Take time today to thank influential people in your life
Stop. Stop what you are doing and, for a moment, think of someone outside of your family who greatly influenced the person you are today. Got a name? Good.
There are few, if any, of us who do not have a special person in our past who has been a mentor, a friend, a teacher of life. In fact, chances are good that you have a person like that in your life right now; that special person who you know will hold you accountable and will encourage you to be better tomorrow than you are today. Chances are also good that you haven’t taken the time to tell that person just how much their mentorship means to you. I know I haven’t, but I’ve vowed to change.
Why? Because in the space of a single weekend I attended two events that really brought home to me the importance of taking time today to recognize the influence these great educators have in our lives.
The first event was a somber one. On Saturday, Oct. 10 I attended the funeral service of beloved Tarpey Elementary teacher Pam Daw. For the past 38 years Pam taught students at Tarpey Elementary School, mentored new teachers, and was the GATE advisor. Her sudden death on October 1 rocked the school community, and left many of her colleagues and former students wishing they had one more opportunity to express just what her teaching meant to them.
At the funeral service countless memories were shared by her colleagues and students about Pam. Each one of these stories represented a piece of her legacy at Tarpey, and in the hundreds of lives she touched. I am sure hearing these memories deeply touched the hearts of Pam’s family, and I’m equally sure that Pam would have been immeasurably moved to hear of the impact she had in the lives of so many people.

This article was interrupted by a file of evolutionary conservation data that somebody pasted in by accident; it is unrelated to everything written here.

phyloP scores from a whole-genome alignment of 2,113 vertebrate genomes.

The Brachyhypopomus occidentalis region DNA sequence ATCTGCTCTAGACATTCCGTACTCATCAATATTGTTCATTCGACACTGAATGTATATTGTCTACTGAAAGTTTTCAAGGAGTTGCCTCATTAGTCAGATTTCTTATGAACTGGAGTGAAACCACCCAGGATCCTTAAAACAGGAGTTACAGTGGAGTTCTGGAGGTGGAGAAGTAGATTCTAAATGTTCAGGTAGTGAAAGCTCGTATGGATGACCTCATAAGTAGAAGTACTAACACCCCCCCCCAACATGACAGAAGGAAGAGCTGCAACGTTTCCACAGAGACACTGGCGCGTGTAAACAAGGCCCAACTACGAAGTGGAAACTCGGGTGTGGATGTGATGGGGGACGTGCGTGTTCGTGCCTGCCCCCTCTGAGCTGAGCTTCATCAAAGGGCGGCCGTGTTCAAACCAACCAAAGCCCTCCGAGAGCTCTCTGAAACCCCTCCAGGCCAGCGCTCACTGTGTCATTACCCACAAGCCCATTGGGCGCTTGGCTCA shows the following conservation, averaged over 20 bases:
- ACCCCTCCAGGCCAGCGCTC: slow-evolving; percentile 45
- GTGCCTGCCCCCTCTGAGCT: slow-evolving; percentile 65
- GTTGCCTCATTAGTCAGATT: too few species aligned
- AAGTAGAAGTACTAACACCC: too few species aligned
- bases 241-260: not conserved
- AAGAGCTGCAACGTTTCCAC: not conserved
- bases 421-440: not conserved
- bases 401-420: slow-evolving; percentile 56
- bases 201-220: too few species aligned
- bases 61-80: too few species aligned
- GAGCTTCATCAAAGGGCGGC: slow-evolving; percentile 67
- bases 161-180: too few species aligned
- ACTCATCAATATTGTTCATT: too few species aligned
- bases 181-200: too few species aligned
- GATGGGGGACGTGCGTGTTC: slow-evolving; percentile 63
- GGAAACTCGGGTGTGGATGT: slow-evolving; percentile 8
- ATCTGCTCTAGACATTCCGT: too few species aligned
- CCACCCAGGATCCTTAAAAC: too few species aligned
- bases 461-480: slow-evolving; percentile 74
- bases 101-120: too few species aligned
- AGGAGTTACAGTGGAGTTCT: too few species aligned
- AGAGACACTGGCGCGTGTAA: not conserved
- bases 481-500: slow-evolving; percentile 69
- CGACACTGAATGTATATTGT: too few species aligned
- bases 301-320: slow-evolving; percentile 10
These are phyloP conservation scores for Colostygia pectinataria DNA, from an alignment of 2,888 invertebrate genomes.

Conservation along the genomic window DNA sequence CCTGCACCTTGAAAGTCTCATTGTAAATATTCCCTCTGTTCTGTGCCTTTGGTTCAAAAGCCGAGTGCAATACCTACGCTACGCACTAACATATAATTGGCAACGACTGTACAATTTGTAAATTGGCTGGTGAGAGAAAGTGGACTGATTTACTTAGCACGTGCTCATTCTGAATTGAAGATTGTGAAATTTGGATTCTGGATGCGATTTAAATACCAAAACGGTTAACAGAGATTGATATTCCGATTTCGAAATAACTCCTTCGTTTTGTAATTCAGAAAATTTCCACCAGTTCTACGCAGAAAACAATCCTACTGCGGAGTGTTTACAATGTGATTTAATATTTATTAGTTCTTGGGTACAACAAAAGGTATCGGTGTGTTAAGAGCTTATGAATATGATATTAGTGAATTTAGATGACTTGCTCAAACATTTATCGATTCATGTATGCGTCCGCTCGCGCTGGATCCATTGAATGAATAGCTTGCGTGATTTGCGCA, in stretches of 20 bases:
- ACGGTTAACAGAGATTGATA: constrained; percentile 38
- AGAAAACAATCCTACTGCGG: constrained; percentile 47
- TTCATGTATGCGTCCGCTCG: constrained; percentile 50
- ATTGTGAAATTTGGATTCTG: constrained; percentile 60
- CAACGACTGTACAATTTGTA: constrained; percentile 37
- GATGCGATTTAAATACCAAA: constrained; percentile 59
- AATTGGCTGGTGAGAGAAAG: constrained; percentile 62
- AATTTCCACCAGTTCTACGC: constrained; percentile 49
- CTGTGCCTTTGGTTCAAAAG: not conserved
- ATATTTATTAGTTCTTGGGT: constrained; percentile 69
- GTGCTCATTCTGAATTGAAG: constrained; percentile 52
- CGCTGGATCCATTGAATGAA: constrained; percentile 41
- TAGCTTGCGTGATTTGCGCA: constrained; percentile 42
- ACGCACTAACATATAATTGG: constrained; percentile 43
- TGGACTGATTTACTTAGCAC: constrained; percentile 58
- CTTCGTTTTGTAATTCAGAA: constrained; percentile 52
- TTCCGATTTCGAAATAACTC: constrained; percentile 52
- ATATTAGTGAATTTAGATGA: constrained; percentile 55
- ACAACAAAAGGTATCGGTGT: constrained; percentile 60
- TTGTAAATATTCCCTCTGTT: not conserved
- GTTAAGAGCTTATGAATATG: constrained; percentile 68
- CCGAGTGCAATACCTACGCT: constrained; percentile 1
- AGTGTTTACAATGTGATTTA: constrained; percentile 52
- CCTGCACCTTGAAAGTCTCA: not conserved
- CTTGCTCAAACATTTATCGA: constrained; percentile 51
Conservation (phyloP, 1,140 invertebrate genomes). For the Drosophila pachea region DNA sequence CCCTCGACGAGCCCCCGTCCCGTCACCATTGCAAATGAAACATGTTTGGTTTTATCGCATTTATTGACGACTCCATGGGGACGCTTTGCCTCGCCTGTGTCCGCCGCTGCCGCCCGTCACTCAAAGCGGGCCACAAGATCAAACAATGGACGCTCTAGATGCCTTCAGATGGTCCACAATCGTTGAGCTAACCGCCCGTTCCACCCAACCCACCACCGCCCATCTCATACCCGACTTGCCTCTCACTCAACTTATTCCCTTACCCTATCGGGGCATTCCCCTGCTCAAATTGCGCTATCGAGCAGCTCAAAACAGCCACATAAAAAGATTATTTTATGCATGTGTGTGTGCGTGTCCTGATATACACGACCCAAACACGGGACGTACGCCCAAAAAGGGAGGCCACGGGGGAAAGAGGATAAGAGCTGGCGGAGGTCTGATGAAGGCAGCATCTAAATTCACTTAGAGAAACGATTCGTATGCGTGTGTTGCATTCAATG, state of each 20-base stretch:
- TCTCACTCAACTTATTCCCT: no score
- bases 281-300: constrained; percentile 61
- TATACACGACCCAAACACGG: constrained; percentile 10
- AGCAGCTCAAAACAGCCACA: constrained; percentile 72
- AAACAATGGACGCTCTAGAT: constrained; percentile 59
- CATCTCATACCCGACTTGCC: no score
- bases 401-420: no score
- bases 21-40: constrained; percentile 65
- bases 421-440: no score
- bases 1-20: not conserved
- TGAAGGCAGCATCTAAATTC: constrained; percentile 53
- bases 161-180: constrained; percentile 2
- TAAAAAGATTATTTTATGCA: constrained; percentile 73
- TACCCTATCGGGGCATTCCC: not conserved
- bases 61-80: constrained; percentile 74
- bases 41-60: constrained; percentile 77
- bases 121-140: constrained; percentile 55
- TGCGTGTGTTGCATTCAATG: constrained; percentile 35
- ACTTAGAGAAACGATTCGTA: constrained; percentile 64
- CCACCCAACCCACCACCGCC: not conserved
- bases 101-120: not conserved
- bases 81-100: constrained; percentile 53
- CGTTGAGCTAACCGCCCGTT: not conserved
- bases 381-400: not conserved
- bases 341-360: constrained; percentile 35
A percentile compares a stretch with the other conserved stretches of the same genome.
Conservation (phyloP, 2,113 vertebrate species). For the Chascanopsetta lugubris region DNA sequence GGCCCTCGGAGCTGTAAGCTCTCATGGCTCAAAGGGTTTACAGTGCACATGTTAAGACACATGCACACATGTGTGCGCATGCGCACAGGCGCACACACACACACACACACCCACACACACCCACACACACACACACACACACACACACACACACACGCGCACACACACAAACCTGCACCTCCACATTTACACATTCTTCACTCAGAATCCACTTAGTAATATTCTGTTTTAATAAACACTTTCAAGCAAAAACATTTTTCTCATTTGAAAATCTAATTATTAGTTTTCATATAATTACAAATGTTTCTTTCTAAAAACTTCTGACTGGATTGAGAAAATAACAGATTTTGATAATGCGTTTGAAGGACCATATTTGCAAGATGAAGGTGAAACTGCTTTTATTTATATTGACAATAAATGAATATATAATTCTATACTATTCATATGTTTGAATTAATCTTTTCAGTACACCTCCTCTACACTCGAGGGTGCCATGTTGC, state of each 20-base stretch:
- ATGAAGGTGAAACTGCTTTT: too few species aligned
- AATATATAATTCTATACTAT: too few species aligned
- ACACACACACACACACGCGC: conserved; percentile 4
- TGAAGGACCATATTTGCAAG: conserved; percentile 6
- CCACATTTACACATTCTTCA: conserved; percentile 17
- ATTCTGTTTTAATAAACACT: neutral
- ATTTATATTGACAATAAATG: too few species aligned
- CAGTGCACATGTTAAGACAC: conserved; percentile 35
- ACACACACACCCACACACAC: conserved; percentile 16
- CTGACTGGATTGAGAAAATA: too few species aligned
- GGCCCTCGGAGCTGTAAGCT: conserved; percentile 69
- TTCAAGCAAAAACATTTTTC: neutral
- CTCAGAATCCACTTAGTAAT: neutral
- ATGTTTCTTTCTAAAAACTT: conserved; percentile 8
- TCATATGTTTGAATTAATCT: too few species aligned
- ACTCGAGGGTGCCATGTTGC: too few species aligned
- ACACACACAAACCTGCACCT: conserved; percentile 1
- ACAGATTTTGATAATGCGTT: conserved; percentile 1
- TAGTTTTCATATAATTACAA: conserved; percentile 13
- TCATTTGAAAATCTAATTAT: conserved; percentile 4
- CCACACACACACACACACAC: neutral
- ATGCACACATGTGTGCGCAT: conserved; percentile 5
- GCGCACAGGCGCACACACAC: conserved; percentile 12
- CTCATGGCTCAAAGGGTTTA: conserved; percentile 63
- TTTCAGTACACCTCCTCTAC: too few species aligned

The second event was a much happier one; the Oct. 11 retirement party of Dan Kaiser. Dan also worked for Clovis Unified for more than 38 years, and retired as our Deputy Superintendent of School Leadership in October. Again, this event allowed dozens of people to share publicly and privately with Dan their personal memories of his influence as a teacher, site leader and district level administrator.
Just as the stories about Pam ranged from funny to poignant, the stories shared at Dr. Kaiser’s retirement party included much laughter and a few tears. Dan has been a mentor to many of our new, and not so new, leaders over the course of his own Clovis Unified journey. Because of this, many of the stories shared a similar theme: how Dan’s wisdom and coaching made people better leaders today than they were yesterday.
As I listened to the stories shared at both of these events I was struck by a sense of urgency to let the great educators in my life know what they mean to me. We simply do not know what tomorrow will bring. Why, then, should we waste the opportunity we have today to let these people know what their actions mean to us?
So, as I shared earlier, I’m committed to taking time to thank those people of great influence in my life today, instead of waiting for a more convenient time. I’d like to challenge you to do the same.